Pasco setting new standards for future housing

NEW PORT RICHEY — More than 30 years ago, the look of a cookie-cutter subdivision in Land O’ Lakes called Carpenter’s Run helped to land Pasco County on the big screen when the movie Edward Scissorhands was partially filmed there.

Current Pasco leaders want future housing to be more attractive than that as residential growth in master planned developments explodes across the county.

Pasco County commissioners agreed Tuesday on a set of design standards as guidance for such future development. Those rules for subdivisions with small lots will now require house design differences, a limit on the number of homes on small lots with driveways in the front and specific requirements for trees in the front of homes.

In recent years, developers have pitched subdivisions packed with homes on smaller lots. They argue that 40-foot-wide homesites are in demand from new home buyers who don’t want a big yard to maintain. But the smaller sites, while maximizing the use of the land, have also prompted aesthetic concerns.

Over the last several months, Pasco commissioners have frequently talked about their issues with the appearance of some master planned communities. Commission chairperson Kathryn Starkey has brought slides to share what she sees in her district that she said can be done better. The new rules grew from those discussions with an emphasis on improving the look of future housing sites.

Kathryn Starkey, Pasco County Commission chairperson
Kathryn Starkey, Pasco County Commission chairperson [ DOUGLAS R. CLIFFORD | Times ]

Under the rules adopted this week, homes of the same model on 40 and 50-foot lots would have to include three architectural features which are different from those around them. That could include different colors, different materials such as brick, stucco or stone, different arrangements of doors and windows, porches or dormers, gables and eaves, different trim and different ornamental features.

For different models of houses adjacent to one another, monotony is to be avoided, according to the guidelines.

Houses that back up to or face a street should, at the very least, have a reversal of floor plans or changes in material colors. And no more than 20 percent of the garages should protrude more than eight feet beyond the roof line of each home and each of those should contain decorative garage fronts.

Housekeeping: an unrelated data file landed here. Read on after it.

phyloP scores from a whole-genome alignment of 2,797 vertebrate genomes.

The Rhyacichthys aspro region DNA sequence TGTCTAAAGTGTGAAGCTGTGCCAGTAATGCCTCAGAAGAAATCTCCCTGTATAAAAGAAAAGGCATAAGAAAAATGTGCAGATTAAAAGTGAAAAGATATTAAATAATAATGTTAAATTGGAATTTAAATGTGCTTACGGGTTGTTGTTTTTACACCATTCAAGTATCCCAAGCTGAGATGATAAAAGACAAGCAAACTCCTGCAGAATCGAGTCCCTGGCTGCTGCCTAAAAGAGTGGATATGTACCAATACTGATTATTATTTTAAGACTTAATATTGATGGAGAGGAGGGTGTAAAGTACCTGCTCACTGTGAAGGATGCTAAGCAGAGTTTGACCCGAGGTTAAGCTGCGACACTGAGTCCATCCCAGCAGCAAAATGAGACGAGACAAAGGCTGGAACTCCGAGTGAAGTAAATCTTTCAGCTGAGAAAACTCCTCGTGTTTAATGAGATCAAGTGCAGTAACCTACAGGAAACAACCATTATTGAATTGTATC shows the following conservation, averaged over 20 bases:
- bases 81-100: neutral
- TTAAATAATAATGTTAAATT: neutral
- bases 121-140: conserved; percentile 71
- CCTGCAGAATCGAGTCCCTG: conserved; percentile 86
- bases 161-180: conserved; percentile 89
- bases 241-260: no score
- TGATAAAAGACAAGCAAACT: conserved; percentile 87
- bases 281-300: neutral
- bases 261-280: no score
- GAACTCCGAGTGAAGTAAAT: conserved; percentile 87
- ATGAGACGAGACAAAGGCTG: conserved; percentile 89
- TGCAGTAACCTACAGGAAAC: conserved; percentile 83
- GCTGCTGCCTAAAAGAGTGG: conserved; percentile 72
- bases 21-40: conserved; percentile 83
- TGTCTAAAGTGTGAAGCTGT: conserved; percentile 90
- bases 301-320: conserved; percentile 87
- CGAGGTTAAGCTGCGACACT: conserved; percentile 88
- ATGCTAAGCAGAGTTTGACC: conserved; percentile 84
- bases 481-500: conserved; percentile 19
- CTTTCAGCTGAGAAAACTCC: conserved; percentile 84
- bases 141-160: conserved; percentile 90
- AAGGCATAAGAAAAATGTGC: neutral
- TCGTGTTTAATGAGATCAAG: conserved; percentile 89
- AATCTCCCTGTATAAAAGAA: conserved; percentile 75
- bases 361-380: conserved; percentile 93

Master planned developments now allow 40-foot, single-family homes. The new rules will be that any that include more than 50 percent of housing on 40-foot lots would have a threshold. Lots above that 50 percent threshold be deemed rear-loaded lots and wouldn’t be allowed to have a driveway in the front. The rest of the lots would have to be at least 50 foot wide.

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That rule, according to Pasco’s planning and development director, Nectarios Pittos, would ensure “half of the development will have more green space at the front of their units because the driveways would be in the back.”

A master-planned development can have 100 percent 40-foot-lots but all would have to be rear-loaded, according to the guidelines. All rear-loaded lots in those communities that have alleys will get a break on the impact fees they would pay the county for future transportation improvements.

The new guidelines also include rules about the required number and types of trees both for single-family homes and townhomes. The new rules would limit townhomes to between two and eight units per building so there would be more green space on those townhome lots, county staff said.

Commissioners debated the value of setting the higher standards for homes on lots wider than 40 or 50 feet. Commissioner Ron Oakley argued that home owners are buying more expensive houses on bigger lots and are more likely to already seek more interesting and unique styles.

Starkey said it wouldn’t hurt to include all housing under the more stringent rules since the standards would likely already be met. She wanted to be sure that all future homes had more architectural features making them more attractive. “I don’t think that’s asking too much,” she said. Without any requirement, she said, “somebody will dive to the bottom.”

Commissioner Jack Mariano said that he agreed to the standards for the 40 and 50-foot lots but that “the larger ones are going to be all right” even without the requirement.

The standards, which were developed with input from local land use attorneys and developers, will be reviewed again in six months to assess what has worked and what can be adjusted if needed, Pittos said. The commission also agreed that in the next discussion, they also want to include rules regarding required parking in new developments.

Ninjay H Briotyon

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